What I love about the new FiiO M15 design is that rounded curving on all sides. The edging here is soft and by that I mean you can hold it in your hand and it won’t ‘bite’ into your skin. It does make the M11 edging feel more like a box cutter in comparison.
The curving is also a logical move considering that additional components inside that can be achieved with this design as well as that additional weight in the hand.
Each side panel also has a slight indentation for two reasons. The first, it to allow for a better grip and prevent it from accidentally sliding out of your hand. The second is to give the buttons a small measure of protection from accidental knocks.
And there are plenty of buttons, all on the left side. Apart from the core playback controls there is also a nice little touch panel disable switch as well as a multifunction menu button that allows you to dive right into options such as Bluetooth with a single switch.
I suggest you use that lock switch liberally because it is easy to accidentally turn on the M15 and leave it in standby mode for hours without noticing it. Something that has happened to me on more than one occasion.
Yeah, you can’t miss this one out of the box, the use of an analog potentiometer replacing the FiiO traditional side panel rotary dial. This is more in line now with the likes of Lotoo’s volume controls on the PAW series of DAPs though the finishing is quite different.
FiiO has retained the ADC curve control they have used before on their previous amplifier volume controls so I am expecting impeccable channel balancing. And indeed it is, however, it is a little on the aggressive side with sensitive IEMs so I would have liked to have seen a few more micro turns on the dial as you can hit top volume fast on the likes of VE’s EVE20 and CA’s Andromeda.
FiiO has also described the volume methodology for the analog pot as “Telex volume control” whereby DC voltage levels are regulated according to the position and tap count of the knob. This is then converted into a digital signal via the SoC and hence adjusts to the precise volume level you require.
The out of the box firmware was not satisfying for the GUI volume level indicator using only bars instead of numbers. I am glad to see that FiiO has reintroduced numbers with firmware V1.02 which makes the volume control a lot more intuitive to use.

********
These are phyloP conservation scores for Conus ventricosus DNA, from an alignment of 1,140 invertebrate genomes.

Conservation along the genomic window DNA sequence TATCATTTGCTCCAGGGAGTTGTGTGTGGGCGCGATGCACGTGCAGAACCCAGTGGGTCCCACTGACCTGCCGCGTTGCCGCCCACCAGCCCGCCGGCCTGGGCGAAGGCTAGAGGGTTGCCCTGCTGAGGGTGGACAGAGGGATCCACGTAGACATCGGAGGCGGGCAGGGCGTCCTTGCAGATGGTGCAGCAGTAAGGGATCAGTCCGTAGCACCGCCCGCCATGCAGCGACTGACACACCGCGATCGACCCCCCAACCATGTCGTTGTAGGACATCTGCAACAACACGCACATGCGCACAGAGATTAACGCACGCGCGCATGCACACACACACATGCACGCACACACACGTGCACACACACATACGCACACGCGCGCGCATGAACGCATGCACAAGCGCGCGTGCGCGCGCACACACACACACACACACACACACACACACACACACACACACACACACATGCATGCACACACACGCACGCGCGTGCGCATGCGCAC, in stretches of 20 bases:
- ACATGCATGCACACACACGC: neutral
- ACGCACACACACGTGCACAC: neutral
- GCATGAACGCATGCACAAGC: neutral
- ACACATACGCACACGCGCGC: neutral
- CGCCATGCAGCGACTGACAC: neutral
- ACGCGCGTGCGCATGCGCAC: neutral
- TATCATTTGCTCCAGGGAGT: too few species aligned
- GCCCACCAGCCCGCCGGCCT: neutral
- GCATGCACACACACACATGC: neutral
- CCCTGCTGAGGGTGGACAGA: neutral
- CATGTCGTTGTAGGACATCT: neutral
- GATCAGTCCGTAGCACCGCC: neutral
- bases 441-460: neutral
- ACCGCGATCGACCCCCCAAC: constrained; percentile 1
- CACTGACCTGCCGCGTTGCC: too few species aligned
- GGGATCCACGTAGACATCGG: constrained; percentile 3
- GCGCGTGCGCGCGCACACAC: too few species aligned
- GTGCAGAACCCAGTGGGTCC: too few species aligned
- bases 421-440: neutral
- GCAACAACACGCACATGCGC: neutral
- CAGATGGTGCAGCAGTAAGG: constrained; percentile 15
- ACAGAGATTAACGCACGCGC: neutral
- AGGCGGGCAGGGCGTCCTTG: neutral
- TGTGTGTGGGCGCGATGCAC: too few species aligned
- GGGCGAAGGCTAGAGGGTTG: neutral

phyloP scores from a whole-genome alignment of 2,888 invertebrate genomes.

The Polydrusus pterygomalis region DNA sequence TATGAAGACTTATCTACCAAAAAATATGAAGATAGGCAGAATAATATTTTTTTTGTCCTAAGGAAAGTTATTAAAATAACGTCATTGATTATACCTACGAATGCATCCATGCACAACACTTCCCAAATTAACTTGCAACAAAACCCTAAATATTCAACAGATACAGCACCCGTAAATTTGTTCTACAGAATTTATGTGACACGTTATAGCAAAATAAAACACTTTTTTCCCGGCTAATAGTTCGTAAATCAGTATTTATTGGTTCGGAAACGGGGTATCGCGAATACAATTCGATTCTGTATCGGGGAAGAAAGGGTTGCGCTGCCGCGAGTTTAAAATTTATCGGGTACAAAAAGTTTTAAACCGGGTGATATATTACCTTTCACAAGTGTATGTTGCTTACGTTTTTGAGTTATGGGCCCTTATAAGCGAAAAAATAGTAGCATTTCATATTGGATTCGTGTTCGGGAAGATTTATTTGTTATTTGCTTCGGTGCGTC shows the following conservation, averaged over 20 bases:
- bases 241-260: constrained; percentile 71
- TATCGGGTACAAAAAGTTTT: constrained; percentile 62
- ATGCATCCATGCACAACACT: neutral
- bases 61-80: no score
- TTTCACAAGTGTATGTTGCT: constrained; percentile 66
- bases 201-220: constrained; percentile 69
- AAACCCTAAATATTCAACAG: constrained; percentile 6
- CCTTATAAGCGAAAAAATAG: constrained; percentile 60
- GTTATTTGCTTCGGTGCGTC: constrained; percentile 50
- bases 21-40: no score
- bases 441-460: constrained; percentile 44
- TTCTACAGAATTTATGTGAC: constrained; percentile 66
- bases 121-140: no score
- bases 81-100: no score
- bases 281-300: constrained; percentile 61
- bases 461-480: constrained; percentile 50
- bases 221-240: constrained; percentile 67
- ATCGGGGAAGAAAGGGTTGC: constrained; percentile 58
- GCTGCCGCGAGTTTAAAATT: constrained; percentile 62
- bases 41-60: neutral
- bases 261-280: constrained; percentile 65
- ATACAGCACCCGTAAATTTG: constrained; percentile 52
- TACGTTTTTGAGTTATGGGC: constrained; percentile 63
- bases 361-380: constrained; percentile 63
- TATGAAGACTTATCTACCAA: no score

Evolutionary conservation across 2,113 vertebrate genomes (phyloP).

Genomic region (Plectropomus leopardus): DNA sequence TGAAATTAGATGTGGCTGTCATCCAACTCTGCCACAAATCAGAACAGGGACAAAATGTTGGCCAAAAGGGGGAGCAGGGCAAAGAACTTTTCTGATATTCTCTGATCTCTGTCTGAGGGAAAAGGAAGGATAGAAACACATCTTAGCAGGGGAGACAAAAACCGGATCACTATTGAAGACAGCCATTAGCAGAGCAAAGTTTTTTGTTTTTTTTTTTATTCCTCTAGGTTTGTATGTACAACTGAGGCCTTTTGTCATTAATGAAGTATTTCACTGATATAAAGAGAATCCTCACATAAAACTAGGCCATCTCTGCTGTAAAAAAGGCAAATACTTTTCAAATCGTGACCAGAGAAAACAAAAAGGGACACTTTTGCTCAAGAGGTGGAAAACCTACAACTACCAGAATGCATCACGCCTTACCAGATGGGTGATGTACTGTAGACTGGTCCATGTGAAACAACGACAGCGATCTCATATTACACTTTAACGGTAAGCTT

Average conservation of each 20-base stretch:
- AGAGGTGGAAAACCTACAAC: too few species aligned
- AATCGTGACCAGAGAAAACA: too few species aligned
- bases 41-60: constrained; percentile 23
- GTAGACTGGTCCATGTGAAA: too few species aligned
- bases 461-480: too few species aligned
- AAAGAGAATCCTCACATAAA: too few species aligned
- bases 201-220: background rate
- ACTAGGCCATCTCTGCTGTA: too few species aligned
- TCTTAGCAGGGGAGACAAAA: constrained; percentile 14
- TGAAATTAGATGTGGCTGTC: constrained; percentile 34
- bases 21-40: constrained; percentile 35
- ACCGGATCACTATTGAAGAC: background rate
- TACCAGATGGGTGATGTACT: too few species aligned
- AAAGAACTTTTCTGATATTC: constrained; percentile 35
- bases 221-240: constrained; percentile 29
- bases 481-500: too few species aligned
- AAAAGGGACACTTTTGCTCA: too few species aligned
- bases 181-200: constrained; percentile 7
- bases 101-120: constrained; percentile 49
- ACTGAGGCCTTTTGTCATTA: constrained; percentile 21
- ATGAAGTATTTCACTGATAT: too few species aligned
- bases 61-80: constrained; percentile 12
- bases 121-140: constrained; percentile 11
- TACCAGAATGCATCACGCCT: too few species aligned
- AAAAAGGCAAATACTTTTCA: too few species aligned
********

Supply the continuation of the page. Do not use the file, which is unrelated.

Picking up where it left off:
The FiiO M15 dial feels more hipflask in visuals but also a little more unprotected than the Lotoo version. The knob is metal with a glass finish so not a cheap plastic component and it is plenty grippy when clasped. The damping on the rotary movement is actually quite impressive so it feels very steady through the curve.
I am told more protection will be given to it via the optional leather case which is designed with a magnetic suction clasp to block the volume knob. I will be interested to see how that works in reality when launched.
FiiO has inserted a small LED ring around the dial that can be controlled via the system menu. It sort of draws from their power button LED system from their previous DAPs. You can tweak the ring to pulse or stay constantly on or off.
The M15 IPS screen is the same as the M11 panel though the glass protection has changed to a Corning Gorilla Glass which makes a big difference for me. The specs are unchanged at 1440×720 pixels or 720p with a PPI of 312. However, the application of the new CG Glass cover is more in line with the curved theme FiiO are going for with the M15 and a bit sexier than the flatter M11 finishing.
Legibility is excellent from most angles and the panel colors/font look saturated and quite smooth in application. It is not DX220 1080p but the battery life should be all the better for it.
The supplied screen protector, on the other hand, is very much an uneasy compromise. Curved glass screen protectors have been challenging for DAP makers, unlike smartphone manufacturers. No volume-based screen protector supplier is going to change reproduction lines for what is a niche player design. Current DAP curved protector attempts have been terrible with poor touch response or air pockets creeping in at the sides.
Therefore, FiiO has played it safe with a protector that covers maybe 90% and avoids the curved sides. It works, with no air pockets or a poor touch experience but a lot of the cornering remains exposed as a result and it does not look as nice as a working curved protector.
The M15 has plenty of I/O choices and it is a concept they have been focusing on since the introduction of the M11. It is something I really appreciate, having all 3 mainstream connector output jack ports on one panel. It reduces the need for multiple cable converters meaning most cables will work without the additional conversion bulk or stress on the port.
The 2.5mm TRRS now has its own dedicated output socket as well as a 3.5mm TRS and a 4.4mm balanced. The 3.5mm is a PO, LO & SPDIF shared socket consistent with FiiO designs over the past few years.
All of these are housed on the top which is where I prefer my output sockets to be, well away from the USB port where space can be a premium.
The base has a single charging/OTG and data transfer USB-C socket with a single memory card pin tray slot. Sadly, no dual tray and only 64GB of onboard memory so you will need to stock up on bigger memory cards if you want to hold some serious DSD.
Mind you, it is double the size of the M11 and the same internal memory size as the Cayin N6ii and DX220 storage options so at this price point it is not an outlier.